What does Business Intelligence integration with R really mean

“A little prediction goes a long way” wrote Eric Siegel in his popular Predictive Analytics book. True, predictive analytics is now part and parcel of most Business Intelligence (BI), analytics and Big Data platforms and applications. Forrester Research anecdotal evidence finds that open source R is by far the most ubiquitous predictive analytics platform. Independent findings and surveys like the ones by KDNuggets and RexerAnalytics confirm our conclusions (and I quote) “The proportion of data miners using R is rapidly growing, and since 2010, R has been the most-used data mining tool.  While R is frequently used along with other tools, an increasing number of data miners also select R as their primary tool.”

To jump on this R feeding frenzy most leading BI vendors claim that they “integrate with R”, but what does that claim really mean? Our take on this – not all BI/R integration is created equal. When evaluating BI platforms for R integration, Forrester recommends considering the following integration capabilities:

  • Point and click GUI to create R scripts. Since R is a scripting language, does the BI vendor provide point-and-click GUI to generate R code? Martha Bennett suggested also asking about the capability not to just auto-generate R scripts, but also to edit, update and maintain them. Beyond just generating code, there's the whole business of model design, test, management, and execution, which is usually the realm of advanced analytics platforms. How much of these capabilities does the BI vendor provide?
  • Passing variables from BI to R. Can R routines leverage and take advantage of all of the BI metadata (data structures, definitions, etc.) without having to redefine it again just for R? A related question: does the BI vendor provide an open source utility to generate R script headers to facilitate passing variables and parameters to/from BI and R?
  • Passing variables from R to BI. Can the output from R calculations (scores, rankings) be passed back to BI platform and embedded in the BI reports and dashboards? A related question: does the BI vendor provide an open source utility to parse R script and identify variables and parameters to pass to/from BI and R?
  • Intercepting error and other messages from R. Can the BI platform intercept, interpret and act on error messages and alerts from R models/scripts?
  • PMML import/export. Can the BI vendor import/export R models based on PMML?
  • Native execution. What server are R models executed in? R server? BI server? Database server? Natively in a Hadoop server?
  • Content management. Does the BI vendor treat R scripts as part of its metadata and content, and therefore include R scripts in its content management processes such as versioning, migration (from development to test to prod environments, etc)?
  • Scalability (compliments to Mike Gualtieri). R is not designed or optimized to to process VERY large data sets. Does the BI vendor add any capabilities to parallelise R processing natively in Hadoop or in DBMS?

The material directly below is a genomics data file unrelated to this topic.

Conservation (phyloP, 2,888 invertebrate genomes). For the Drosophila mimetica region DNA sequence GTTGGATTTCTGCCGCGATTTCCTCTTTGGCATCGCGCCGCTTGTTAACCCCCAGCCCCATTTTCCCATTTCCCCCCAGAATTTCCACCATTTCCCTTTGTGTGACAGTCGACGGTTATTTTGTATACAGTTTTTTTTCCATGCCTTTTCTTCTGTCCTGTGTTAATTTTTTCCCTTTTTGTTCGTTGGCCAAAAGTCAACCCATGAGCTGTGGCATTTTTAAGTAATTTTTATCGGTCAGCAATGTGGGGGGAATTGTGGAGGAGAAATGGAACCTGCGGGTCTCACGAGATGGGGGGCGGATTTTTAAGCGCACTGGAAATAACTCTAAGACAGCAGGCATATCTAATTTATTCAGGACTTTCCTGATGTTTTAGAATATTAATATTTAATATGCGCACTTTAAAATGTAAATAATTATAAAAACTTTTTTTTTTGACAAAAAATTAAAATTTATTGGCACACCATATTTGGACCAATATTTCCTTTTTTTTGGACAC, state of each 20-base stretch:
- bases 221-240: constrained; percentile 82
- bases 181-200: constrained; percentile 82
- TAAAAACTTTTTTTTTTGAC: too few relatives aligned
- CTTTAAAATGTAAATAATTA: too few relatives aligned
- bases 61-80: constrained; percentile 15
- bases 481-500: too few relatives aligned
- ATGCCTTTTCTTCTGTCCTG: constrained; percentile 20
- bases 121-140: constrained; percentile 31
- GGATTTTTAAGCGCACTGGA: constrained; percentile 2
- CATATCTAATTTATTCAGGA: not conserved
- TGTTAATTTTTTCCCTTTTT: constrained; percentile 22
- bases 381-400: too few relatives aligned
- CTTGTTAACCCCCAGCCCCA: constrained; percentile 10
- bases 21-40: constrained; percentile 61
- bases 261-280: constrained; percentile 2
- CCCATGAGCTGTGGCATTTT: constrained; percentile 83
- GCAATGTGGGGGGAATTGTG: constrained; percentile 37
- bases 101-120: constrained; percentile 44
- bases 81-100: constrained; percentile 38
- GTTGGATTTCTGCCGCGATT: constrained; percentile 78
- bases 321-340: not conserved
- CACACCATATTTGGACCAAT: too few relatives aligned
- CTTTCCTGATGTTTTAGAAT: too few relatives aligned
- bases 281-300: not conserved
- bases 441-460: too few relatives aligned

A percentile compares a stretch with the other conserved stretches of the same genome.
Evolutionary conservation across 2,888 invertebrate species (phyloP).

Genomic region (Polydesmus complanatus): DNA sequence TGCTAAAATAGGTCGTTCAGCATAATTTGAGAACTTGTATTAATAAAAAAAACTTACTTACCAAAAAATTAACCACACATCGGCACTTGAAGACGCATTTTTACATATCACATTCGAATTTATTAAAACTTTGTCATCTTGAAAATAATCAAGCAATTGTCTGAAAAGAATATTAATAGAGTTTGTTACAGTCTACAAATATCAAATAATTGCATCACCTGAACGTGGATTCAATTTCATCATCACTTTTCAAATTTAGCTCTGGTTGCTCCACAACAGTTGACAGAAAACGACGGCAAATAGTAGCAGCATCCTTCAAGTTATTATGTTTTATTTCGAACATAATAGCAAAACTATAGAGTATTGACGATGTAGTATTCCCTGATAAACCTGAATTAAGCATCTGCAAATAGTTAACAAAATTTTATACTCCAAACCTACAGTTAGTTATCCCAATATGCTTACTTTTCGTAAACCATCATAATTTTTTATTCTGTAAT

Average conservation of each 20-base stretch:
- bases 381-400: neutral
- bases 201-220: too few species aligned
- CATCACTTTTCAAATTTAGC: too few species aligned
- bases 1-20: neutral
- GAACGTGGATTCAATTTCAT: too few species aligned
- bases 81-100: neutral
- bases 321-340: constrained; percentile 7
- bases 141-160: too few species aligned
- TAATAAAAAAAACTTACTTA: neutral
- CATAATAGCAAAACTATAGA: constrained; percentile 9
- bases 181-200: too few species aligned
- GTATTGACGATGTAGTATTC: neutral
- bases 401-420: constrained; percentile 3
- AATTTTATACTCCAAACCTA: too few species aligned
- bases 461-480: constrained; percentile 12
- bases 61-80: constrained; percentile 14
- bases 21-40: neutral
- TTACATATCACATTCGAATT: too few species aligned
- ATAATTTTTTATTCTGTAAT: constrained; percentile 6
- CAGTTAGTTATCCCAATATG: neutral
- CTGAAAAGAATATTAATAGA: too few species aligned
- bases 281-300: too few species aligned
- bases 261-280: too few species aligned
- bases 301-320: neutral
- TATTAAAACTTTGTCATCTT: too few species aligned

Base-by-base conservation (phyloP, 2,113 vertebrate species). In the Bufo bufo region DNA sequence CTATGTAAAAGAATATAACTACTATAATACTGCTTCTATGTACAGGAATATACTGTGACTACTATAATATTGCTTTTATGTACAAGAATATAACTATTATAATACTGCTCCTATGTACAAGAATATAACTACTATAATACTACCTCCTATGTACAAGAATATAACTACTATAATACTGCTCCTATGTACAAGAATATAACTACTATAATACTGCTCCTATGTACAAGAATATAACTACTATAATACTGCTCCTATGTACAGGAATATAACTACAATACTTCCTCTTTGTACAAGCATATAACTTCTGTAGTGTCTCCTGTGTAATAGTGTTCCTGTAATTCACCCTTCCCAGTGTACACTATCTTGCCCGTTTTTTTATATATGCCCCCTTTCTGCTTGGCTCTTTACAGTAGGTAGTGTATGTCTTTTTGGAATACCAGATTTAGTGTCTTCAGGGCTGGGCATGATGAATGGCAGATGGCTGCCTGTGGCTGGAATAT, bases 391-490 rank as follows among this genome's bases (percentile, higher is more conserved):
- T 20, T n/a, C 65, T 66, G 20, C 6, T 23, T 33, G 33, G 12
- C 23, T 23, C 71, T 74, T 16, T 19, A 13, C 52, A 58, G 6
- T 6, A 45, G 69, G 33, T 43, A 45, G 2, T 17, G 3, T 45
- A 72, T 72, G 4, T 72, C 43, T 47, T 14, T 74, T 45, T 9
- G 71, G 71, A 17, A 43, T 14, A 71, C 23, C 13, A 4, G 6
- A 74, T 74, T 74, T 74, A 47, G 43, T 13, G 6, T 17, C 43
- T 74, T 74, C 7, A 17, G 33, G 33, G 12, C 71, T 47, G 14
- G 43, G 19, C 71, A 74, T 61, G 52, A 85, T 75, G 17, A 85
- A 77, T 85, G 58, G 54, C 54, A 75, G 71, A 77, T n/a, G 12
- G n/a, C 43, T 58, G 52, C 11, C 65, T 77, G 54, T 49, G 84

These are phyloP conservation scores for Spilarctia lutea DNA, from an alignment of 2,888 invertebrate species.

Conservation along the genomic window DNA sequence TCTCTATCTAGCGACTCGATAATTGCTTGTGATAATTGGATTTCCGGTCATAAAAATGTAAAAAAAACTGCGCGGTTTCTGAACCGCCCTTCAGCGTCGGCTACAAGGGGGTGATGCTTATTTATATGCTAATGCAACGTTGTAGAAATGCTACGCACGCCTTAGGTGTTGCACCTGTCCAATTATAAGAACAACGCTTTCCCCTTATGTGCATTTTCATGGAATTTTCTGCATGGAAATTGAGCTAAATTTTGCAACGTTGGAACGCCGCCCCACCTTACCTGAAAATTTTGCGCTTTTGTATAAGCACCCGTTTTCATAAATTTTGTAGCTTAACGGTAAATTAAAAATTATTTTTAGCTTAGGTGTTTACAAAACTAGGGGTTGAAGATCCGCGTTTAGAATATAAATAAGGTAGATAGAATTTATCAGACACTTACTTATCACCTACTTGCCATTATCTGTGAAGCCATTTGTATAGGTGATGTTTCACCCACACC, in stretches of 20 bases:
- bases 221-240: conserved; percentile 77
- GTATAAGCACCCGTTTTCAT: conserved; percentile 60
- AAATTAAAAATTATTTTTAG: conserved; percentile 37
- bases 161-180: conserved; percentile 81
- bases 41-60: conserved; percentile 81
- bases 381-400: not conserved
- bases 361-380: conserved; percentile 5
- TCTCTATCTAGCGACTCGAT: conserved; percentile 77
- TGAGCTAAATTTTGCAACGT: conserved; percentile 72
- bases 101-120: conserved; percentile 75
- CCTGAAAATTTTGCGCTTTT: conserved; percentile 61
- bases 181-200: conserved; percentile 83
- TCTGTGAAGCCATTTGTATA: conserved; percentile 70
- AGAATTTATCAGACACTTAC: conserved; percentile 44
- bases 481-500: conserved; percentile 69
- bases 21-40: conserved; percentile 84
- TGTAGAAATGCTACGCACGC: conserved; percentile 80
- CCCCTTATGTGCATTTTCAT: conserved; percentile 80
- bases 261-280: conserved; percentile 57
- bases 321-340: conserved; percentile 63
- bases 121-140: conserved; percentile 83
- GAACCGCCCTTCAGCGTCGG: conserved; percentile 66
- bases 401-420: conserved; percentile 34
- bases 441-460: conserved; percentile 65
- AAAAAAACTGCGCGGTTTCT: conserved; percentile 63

Find out more details including R integration capabilities of the leading BI vendors in the latest report.

Comments

Scalability

Hi Boris,

We looked into R, looked again, and then again recently in discussions with a well-known BI firm interested in an OEM partnership, which we are certainly open to for a good match.

The problem with R, as Mike touched on above, given Kyield's extension across large distributed organizations, is scale. Due to the amount of intel we collect and stream continuously in distributed fashion across largest organizations, even with distributed option I didn't see it working for us.

However, in such a case an OEM scenario makes a lot of sense as we can then integrate with partner serving more traditional BI while Kyield admittedly cherry picks specific functionality in BI, MDM, search, BPM and productivity, consolidating some old value while providing critical new.

I think an OEM type relationship may be the best way to serve customers by bringing in much needed next gen IP and systems engineering like Kyield into pre-existing ecosystems. Can provide a nice low cost option in offering a unique competitive advantage, and significant growth opportunity, shared efficient resources, etc. While some OEM exists in BI, I'm surprised we don't see more of it particularly in small to mid-size companies that don't have the capitalization to compete in R&D or classic capital consolidation via M&A.

In this regard I think the old hardware folks might be able to teach the BI software and services companies something. HW vendors don't have any choice due to the large number of components needed to provide a competitive turn key solution, so OEMs are routine norm rather than exception, with IP playing a critical role. Also worth noting that plug and play in hardware is substantially based on standards in electrical engineering which after many years of work are now finally maturing for data.

Some thoughts that came up while reading. -- MM

BI and R Integration

Boris,

WebFOCUS has some ability to dynamically generate and integrate with R bi-directionally.

See: http://bi-software.blogspot.com/2013/12/webfocus-and-r-for-dynamic-stati...

Sincerely,

Doug

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